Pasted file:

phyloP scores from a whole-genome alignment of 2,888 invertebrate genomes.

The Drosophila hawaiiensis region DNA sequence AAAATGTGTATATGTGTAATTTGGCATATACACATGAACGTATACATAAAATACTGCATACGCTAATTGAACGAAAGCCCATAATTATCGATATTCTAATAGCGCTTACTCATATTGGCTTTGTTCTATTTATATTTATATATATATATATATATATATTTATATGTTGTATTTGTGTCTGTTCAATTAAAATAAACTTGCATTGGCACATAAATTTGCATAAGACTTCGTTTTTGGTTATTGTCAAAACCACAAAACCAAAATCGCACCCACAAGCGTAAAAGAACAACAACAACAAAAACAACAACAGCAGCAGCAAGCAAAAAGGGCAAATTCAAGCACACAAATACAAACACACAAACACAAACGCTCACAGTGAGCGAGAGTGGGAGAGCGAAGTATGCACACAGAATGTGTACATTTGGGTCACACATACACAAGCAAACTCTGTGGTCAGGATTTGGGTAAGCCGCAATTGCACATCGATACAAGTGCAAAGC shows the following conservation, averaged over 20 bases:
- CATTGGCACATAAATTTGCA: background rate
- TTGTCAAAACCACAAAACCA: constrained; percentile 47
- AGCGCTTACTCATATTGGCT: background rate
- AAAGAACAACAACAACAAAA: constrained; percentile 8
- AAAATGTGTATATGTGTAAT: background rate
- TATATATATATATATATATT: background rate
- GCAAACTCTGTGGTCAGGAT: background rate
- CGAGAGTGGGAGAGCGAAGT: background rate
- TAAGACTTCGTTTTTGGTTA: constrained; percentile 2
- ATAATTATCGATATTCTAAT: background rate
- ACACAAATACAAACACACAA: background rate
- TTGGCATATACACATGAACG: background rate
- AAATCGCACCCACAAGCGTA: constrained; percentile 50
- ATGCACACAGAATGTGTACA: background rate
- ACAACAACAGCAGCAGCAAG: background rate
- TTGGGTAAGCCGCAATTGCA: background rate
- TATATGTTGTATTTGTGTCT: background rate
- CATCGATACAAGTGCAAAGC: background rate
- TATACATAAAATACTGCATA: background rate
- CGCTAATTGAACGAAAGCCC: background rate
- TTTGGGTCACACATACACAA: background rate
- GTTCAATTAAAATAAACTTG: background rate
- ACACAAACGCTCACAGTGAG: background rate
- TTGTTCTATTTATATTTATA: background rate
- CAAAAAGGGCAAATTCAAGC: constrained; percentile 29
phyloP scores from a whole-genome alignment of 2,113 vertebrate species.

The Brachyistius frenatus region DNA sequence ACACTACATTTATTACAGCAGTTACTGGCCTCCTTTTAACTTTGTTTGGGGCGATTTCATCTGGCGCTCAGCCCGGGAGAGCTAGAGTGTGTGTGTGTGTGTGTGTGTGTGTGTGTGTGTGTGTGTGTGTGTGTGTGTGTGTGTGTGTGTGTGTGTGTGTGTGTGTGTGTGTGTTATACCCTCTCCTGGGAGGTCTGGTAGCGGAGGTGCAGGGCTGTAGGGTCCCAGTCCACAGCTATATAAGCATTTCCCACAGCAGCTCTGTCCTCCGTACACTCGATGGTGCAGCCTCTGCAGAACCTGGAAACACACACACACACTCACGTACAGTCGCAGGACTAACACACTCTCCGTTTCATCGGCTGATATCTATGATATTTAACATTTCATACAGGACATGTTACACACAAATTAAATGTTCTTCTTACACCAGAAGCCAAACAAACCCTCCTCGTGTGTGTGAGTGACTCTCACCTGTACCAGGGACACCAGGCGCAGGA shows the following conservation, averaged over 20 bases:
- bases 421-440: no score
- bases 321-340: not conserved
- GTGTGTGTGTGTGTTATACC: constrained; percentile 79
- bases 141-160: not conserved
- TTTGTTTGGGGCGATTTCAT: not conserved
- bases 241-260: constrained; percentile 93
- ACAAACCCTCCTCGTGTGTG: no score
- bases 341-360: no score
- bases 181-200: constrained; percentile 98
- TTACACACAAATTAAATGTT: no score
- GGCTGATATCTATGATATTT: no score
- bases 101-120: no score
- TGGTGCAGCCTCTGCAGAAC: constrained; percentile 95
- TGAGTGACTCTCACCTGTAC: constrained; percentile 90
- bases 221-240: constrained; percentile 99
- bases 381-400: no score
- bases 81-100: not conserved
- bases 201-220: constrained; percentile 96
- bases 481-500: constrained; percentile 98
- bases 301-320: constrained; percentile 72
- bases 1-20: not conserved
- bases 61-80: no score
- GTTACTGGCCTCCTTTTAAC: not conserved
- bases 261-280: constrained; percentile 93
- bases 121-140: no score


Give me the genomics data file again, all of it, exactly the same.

phyloP scores from a whole-genome alignment of 2,888 invertebrate genomes.

The Drosophila hawaiiensis region DNA sequence AAAATGTGTATATGTGTAATTTGGCATATACACATGAACGTATACATAAAATACTGCATACGCTAATTGAACGAAAGCCCATAATTATCGATATTCTAATAGCGCTTACTCATATTGGCTTTGTTCTATTTATATTTATATATATATATATATATATATTTATATGTTGTATTTGTGTCTGTTCAATTAAAATAAACTTGCATTGGCACATAAATTTGCATAAGACTTCGTTTTTGGTTATTGTCAAAACCACAAAACCAAAATCGCACCCACAAGCGTAAAAGAACAACAACAACAAAAACAACAACAGCAGCAGCAAGCAAAAAGGGCAAATTCAAGCACACAAATACAAACACACAAACACAAACGCTCACAGTGAGCGAGAGTGGGAGAGCGAAGTATGCACACAGAATGTGTACATTTGGGTCACACATACACAAGCAAACTCTGTGGTCAGGATTTGGGTAAGCCGCAATTGCACATCGATACAAGTGCAAAGC shows the following conservation, averaged over 20 bases:
- CATTGGCACATAAATTTGCA: background rate
- TTGTCAAAACCACAAAACCA: constrained; percentile 47
- AGCGCTTACTCATATTGGCT: background rate
- AAAGAACAACAACAACAAAA: constrained; percentile 8
- AAAATGTGTATATGTGTAAT: background rate
- TATATATATATATATATATT: background rate
- GCAAACTCTGTGGTCAGGAT: background rate
- CGAGAGTGGGAGAGCGAAGT: background rate
- TAAGACTTCGTTTTTGGTTA: constrained; percentile 2
- ATAATTATCGATATTCTAAT: background rate
- ACACAAATACAAACACACAA: background rate
- TTGGCATATACACATGAACG: background rate
- AAATCGCACCCACAAGCGTA: constrained; percentile 50
- ATGCACACAGAATGTGTACA: background rate
- ACAACAACAGCAGCAGCAAG: background rate
- TTGGGTAAGCCGCAATTGCA: background rate
- TATATGTTGTATTTGTGTCT: background rate
- CATCGATACAAGTGCAAAGC: background rate
- TATACATAAAATACTGCATA: background rate
- CGCTAATTGAACGAAAGCCC: background rate
- TTTGGGTCACACATACACAA: background rate
- GTTCAATTAAAATAAACTTG: background rate
- ACACAAACGCTCACAGTGAG: background rate
- TTGTTCTATTTATATTTATA: background rate
- CAAAAAGGGCAAATTCAAGC: constrained; percentile 29
phyloP scores from a whole-genome alignment of 2,113 vertebrate species.

The Brachyistius frenatus region DNA sequence ACACTACATTTATTACAGCAGTTACTGGCCTCCTTTTAACTTTGTTTGGGGCGATTTCATCTGGCGCTCAGCCCGGGAGAGCTAGAGTGTGTGTGTGTGTGTGTGTGTGTGTGTGTGTGTGTGTGTGTGTGTGTGTGTGTGTGTGTGTGTGTGTGTGTGTGTGTGTGTGTGTGTTATACCCTCTCCTGGGAGGTCTGGTAGCGGAGGTGCAGGGCTGTAGGGTCCCAGTCCACAGCTATATAAGCATTTCCCACAGCAGCTCTGTCCTCCGTACACTCGATGGTGCAGCCTCTGCAGAACCTGGAAACACACACACACACTCACGTACAGTCGCAGGACTAACACACTCTCCGTTTCATCGGCTGATATCTATGATATTTAACATTTCATACAGGACATGTTACACACAAATTAAATGTTCTTCTTACACCAGAAGCCAAACAAACCCTCCTCGTGTGTGTGAGTGACTCTCACCTGTACCAGGGACACCAGGCGCAGGA shows the following conservation, averaged over 20 bases:
- bases 421-440: no score
- bases 321-340: not conserved
- GTGTGTGTGTGTGTTATACC: constrained; percentile 79
- bases 141-160: not conserved
- TTTGTTTGGGGCGATTTCAT: not conserved
- bases 241-260: constrained; percentile 93
- ACAAACCCTCCTCGTGTGTG: no score
- bases 341-360: no score
- bases 181-200: constrained; percentile 98
- TTACACACAAATTAAATGTT: no score
- GGCTGATATCTATGATATTT: no score
- bases 101-120: no score
- TGGTGCAGCCTCTGCAGAAC: constrained; percentile 95
- TGAGTGACTCTCACCTGTAC: constrained; percentile 90
- bases 221-240: constrained; percentile 99
- bases 381-400: no score
- bases 81-100: not conserved
- bases 201-220: constrained; percentile 96
- bases 481-500: constrained; percentile 98
- bases 301-320: constrained; percentile 72
- bases 1-20: not conserved
- bases 61-80: no score
- GTTACTGGCCTCCTTTTAAC: not conserved
- bases 261-280: constrained; percentile 93
- bases 121-140: no score